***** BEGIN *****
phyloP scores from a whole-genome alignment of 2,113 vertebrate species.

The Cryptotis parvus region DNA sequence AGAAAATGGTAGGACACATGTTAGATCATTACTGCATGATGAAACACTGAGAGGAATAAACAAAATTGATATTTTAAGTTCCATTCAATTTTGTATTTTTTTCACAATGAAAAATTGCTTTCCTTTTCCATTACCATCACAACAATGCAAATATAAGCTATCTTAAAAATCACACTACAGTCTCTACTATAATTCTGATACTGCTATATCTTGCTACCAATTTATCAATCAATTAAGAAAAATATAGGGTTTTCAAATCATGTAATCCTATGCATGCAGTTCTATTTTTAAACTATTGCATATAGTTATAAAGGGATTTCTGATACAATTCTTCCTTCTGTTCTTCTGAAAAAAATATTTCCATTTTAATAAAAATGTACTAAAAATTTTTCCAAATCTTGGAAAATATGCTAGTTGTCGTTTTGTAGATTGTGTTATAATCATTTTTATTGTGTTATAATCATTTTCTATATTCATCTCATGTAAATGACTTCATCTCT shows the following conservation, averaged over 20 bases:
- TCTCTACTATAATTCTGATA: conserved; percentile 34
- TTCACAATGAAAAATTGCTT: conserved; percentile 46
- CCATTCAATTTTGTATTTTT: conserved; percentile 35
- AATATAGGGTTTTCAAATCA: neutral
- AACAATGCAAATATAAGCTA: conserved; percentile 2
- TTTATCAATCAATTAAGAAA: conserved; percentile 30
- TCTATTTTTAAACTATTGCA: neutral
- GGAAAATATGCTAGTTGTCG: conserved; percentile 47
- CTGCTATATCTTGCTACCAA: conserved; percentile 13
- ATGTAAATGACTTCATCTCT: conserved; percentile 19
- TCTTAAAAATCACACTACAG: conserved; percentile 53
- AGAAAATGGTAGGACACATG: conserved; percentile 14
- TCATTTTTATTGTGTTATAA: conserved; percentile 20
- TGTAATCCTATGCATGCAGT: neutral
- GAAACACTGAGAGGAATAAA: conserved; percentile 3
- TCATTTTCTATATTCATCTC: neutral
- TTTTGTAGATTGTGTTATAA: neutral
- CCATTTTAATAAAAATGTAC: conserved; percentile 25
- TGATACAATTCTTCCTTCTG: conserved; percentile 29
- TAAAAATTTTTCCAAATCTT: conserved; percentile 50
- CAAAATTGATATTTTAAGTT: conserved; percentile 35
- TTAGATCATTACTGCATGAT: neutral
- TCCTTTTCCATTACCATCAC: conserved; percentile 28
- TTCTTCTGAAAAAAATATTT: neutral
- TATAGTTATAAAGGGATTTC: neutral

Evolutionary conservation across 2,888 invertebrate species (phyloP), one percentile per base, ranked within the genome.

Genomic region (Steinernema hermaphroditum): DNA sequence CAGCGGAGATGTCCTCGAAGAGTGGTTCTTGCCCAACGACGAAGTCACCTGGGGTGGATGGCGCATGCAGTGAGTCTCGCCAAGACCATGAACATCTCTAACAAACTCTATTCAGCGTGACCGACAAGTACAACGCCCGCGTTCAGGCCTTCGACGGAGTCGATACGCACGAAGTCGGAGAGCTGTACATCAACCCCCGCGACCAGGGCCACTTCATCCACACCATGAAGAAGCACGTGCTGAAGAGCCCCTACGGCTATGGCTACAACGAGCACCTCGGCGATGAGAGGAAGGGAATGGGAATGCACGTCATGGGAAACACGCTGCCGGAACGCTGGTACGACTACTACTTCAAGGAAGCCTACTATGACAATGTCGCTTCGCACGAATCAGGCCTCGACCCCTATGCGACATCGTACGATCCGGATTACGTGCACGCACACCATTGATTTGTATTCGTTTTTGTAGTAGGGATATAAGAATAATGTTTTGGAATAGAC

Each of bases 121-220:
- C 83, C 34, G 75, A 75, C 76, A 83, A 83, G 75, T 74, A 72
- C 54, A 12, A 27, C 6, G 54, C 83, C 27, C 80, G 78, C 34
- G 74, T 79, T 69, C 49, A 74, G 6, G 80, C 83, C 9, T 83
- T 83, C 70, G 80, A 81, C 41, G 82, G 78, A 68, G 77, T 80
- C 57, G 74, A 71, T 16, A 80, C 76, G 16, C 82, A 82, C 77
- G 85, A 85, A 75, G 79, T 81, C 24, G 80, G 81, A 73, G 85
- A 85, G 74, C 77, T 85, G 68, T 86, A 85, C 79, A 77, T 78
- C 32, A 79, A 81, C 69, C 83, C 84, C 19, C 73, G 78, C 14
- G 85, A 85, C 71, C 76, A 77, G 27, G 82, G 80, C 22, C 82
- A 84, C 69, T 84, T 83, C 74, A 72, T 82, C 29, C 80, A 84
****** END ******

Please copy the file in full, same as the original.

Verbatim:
phyloP scores from a whole-genome alignment of 2,113 vertebrate species.

The Cryptotis parvus region DNA sequence AGAAAATGGTAGGACACATGTTAGATCATTACTGCATGATGAAACACTGAGAGGAATAAACAAAATTGATATTTTAAGTTCCATTCAATTTTGTATTTTTTTCACAATGAAAAATTGCTTTCCTTTTCCATTACCATCACAACAATGCAAATATAAGCTATCTTAAAAATCACACTACAGTCTCTACTATAATTCTGATACTGCTATATCTTGCTACCAATTTATCAATCAATTAAGAAAAATATAGGGTTTTCAAATCATGTAATCCTATGCATGCAGTTCTATTTTTAAACTATTGCATATAGTTATAAAGGGATTTCTGATACAATTCTTCCTTCTGTTCTTCTGAAAAAAATATTTCCATTTTAATAAAAATGTACTAAAAATTTTTCCAAATCTTGGAAAATATGCTAGTTGTCGTTTTGTAGATTGTGTTATAATCATTTTTATTGTGTTATAATCATTTTCTATATTCATCTCATGTAAATGACTTCATCTCT shows the following conservation, averaged over 20 bases:
- TCTCTACTATAATTCTGATA: conserved; percentile 34
- TTCACAATGAAAAATTGCTT: conserved; percentile 46
- CCATTCAATTTTGTATTTTT: conserved; percentile 35
- AATATAGGGTTTTCAAATCA: neutral
- AACAATGCAAATATAAGCTA: conserved; percentile 2
- TTTATCAATCAATTAAGAAA: conserved; percentile 30
- TCTATTTTTAAACTATTGCA: neutral
- GGAAAATATGCTAGTTGTCG: conserved; percentile 47
- CTGCTATATCTTGCTACCAA: conserved; percentile 13
- ATGTAAATGACTTCATCTCT: conserved; percentile 19
- TCTTAAAAATCACACTACAG: conserved; percentile 53
- AGAAAATGGTAGGACACATG: conserved; percentile 14
- TCATTTTTATTGTGTTATAA: conserved; percentile 20
- TGTAATCCTATGCATGCAGT: neutral
- GAAACACTGAGAGGAATAAA: conserved; percentile 3
- TCATTTTCTATATTCATCTC: neutral
- TTTTGTAGATTGTGTTATAA: neutral
- CCATTTTAATAAAAATGTAC: conserved; percentile 25
- TGATACAATTCTTCCTTCTG: conserved; percentile 29
- TAAAAATTTTTCCAAATCTT: conserved; percentile 50
- CAAAATTGATATTTTAAGTT: conserved; percentile 35
- TTAGATCATTACTGCATGAT: neutral
- TCCTTTTCCATTACCATCAC: conserved; percentile 28
- TTCTTCTGAAAAAAATATTT: neutral
- TATAGTTATAAAGGGATTTC: neutral

Evolutionary conservation across 2,888 invertebrate species (phyloP), one percentile per base, ranked within the genome.

Genomic region (Steinernema hermaphroditum): DNA sequence CAGCGGAGATGTCCTCGAAGAGTGGTTCTTGCCCAACGACGAAGTCACCTGGGGTGGATGGCGCATGCAGTGAGTCTCGCCAAGACCATGAACATCTCTAACAAACTCTATTCAGCGTGACCGACAAGTACAACGCCCGCGTTCAGGCCTTCGACGGAGTCGATACGCACGAAGTCGGAGAGCTGTACATCAACCCCCGCGACCAGGGCCACTTCATCCACACCATGAAGAAGCACGTGCTGAAGAGCCCCTACGGCTATGGCTACAACGAGCACCTCGGCGATGAGAGGAAGGGAATGGGAATGCACGTCATGGGAAACACGCTGCCGGAACGCTGGTACGACTACTACTTCAAGGAAGCCTACTATGACAATGTCGCTTCGCACGAATCAGGCCTCGACCCCTATGCGACATCGTACGATCCGGATTACGTGCACGCACACCATTGATTTGTATTCGTTTTTGTAGTAGGGATATAAGAATAATGTTTTGGAATAGAC

Each of bases 121-220:
- C 83, C 34, G 75, A 75, C 76, A 83, A 83, G 75, T 74, A 72
- C 54, A 12, A 27, C 6, G 54, C 83, C 27, C 80, G 78, C 34
- G 74, T 79, T 69, C 49, A 74, G 6, G 80, C 83, C 9, T 83
- T 83, C 70, G 80, A 81, C 41, G 82, G 78, A 68, G 77, T 80
- C 57, G 74, A 71, T 16, A 80, C 76, G 16, C 82, A 82, C 77
- G 85, A 85, A 75, G 79, T 81, C 24, G 80, G 81, A 73, G 85
- A 85, G 74, C 77, T 85, G 68, T 86, A 85, C 79, A 77, T 78
- C 32, A 79, A 81, C 69, C 83, C 84, C 19, C 73, G 78, C 14
- G 85, A 85, C 71, C 76, A 77, G 27, G 82, G 80, C 22, C 82
- A 84, C 69, T 84, T 83, C 74, A 72, T 82, C 29, C 80, A 84